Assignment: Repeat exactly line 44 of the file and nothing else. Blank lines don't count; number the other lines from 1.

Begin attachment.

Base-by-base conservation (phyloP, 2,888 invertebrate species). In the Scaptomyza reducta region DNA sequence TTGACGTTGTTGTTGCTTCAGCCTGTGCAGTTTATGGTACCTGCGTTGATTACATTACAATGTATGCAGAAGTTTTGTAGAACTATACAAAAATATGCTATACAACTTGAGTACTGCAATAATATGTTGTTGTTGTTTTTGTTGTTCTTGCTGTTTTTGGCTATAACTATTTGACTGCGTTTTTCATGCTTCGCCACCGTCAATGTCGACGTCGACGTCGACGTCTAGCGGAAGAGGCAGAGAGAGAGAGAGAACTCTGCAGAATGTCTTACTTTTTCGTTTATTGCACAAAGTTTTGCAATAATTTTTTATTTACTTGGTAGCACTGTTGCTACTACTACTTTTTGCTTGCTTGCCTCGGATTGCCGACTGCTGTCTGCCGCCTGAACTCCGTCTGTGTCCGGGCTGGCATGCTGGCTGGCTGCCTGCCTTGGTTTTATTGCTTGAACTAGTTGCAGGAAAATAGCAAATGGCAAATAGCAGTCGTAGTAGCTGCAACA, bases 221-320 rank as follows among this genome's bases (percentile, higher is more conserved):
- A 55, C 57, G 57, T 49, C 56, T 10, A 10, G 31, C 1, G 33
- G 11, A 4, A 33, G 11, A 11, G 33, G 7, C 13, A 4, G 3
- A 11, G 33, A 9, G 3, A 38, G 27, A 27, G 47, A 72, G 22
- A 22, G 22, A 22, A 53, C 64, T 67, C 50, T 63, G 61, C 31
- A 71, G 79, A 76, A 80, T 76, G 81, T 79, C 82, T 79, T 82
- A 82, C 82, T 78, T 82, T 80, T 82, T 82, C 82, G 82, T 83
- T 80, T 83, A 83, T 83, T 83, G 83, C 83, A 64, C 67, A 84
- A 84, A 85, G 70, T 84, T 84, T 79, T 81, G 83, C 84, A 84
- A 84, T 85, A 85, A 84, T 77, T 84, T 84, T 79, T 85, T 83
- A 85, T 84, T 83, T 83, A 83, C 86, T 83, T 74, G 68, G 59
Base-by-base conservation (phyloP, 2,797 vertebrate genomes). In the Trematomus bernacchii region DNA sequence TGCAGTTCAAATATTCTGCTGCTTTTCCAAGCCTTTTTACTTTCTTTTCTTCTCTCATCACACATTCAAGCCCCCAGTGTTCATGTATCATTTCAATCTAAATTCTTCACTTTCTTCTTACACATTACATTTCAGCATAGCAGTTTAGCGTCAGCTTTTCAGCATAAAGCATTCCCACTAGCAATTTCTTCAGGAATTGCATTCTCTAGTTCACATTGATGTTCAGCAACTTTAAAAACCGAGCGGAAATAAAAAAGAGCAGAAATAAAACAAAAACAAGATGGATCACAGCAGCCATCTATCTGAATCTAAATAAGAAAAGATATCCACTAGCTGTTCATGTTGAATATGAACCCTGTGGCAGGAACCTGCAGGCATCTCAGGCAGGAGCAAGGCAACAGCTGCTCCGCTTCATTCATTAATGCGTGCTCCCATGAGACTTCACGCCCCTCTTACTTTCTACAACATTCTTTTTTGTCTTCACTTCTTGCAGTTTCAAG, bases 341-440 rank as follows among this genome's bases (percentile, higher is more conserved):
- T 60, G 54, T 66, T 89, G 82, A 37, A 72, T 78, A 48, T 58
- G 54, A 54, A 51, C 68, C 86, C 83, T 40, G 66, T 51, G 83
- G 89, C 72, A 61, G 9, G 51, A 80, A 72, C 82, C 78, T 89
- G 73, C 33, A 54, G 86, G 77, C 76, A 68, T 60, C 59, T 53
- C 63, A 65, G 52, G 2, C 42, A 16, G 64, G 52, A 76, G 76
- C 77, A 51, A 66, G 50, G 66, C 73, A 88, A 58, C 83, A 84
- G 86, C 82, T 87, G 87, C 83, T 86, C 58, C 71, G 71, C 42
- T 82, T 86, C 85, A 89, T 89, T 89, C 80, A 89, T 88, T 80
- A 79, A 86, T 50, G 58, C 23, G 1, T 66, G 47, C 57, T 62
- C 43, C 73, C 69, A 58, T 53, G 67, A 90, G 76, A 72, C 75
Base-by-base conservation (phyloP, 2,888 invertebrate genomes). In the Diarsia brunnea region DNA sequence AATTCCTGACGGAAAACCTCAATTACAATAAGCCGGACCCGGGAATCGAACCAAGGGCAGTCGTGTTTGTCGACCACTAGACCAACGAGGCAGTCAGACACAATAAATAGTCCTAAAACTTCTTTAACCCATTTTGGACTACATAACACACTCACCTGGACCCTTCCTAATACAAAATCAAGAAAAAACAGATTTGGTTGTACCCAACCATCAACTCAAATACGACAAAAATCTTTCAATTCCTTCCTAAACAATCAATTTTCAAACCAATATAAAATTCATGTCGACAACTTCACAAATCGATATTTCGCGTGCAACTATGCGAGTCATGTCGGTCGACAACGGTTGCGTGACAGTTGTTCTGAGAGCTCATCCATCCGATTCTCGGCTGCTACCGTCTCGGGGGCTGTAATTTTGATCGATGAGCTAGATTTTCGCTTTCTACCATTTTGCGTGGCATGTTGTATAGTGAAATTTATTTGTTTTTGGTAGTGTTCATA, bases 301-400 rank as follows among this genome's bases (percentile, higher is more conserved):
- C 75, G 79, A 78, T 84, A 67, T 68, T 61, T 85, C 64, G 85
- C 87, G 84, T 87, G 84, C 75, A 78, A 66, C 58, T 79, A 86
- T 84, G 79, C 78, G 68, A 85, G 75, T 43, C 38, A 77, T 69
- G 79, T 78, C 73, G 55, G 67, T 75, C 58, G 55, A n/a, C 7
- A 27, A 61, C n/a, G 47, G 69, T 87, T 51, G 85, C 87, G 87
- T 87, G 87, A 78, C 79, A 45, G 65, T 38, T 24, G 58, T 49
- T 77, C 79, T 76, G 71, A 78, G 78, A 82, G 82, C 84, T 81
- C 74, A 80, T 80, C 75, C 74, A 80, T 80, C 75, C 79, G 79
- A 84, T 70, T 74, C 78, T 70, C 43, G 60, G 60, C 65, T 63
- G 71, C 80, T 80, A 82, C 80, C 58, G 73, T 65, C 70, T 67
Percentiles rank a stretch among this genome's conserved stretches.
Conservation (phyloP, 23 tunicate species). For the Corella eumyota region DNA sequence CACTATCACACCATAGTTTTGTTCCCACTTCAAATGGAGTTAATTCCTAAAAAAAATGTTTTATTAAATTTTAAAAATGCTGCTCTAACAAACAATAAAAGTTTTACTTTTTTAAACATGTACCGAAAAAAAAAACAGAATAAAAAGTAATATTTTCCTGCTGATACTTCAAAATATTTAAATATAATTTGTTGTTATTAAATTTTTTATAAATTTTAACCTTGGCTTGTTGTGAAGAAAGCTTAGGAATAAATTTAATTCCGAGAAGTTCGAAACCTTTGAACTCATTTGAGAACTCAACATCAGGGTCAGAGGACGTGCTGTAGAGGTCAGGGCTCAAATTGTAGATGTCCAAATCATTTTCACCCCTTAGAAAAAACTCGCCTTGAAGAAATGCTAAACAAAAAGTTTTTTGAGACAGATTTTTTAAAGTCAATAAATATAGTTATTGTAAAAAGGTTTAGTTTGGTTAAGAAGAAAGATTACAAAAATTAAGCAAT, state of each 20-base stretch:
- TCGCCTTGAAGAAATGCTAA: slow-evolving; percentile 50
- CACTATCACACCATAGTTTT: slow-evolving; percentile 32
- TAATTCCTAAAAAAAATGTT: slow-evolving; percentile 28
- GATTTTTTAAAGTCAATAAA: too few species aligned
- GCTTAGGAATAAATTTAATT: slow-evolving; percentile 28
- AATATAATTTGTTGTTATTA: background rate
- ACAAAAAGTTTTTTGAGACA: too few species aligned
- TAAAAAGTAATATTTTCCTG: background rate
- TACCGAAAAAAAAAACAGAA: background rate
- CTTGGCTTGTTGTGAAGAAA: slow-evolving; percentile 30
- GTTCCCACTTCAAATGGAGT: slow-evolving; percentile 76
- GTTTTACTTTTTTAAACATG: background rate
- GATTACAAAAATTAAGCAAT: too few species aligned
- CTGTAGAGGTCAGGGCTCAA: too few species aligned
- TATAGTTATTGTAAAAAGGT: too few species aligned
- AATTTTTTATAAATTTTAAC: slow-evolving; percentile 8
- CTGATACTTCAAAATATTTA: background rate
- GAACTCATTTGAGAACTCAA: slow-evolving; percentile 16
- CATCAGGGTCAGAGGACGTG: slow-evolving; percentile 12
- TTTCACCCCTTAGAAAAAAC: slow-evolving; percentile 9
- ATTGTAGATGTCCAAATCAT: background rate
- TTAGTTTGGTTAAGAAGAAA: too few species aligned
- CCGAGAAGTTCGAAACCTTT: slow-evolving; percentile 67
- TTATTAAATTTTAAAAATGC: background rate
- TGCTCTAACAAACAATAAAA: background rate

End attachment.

- TACCGAAAAAAAAAACAGAA: background rate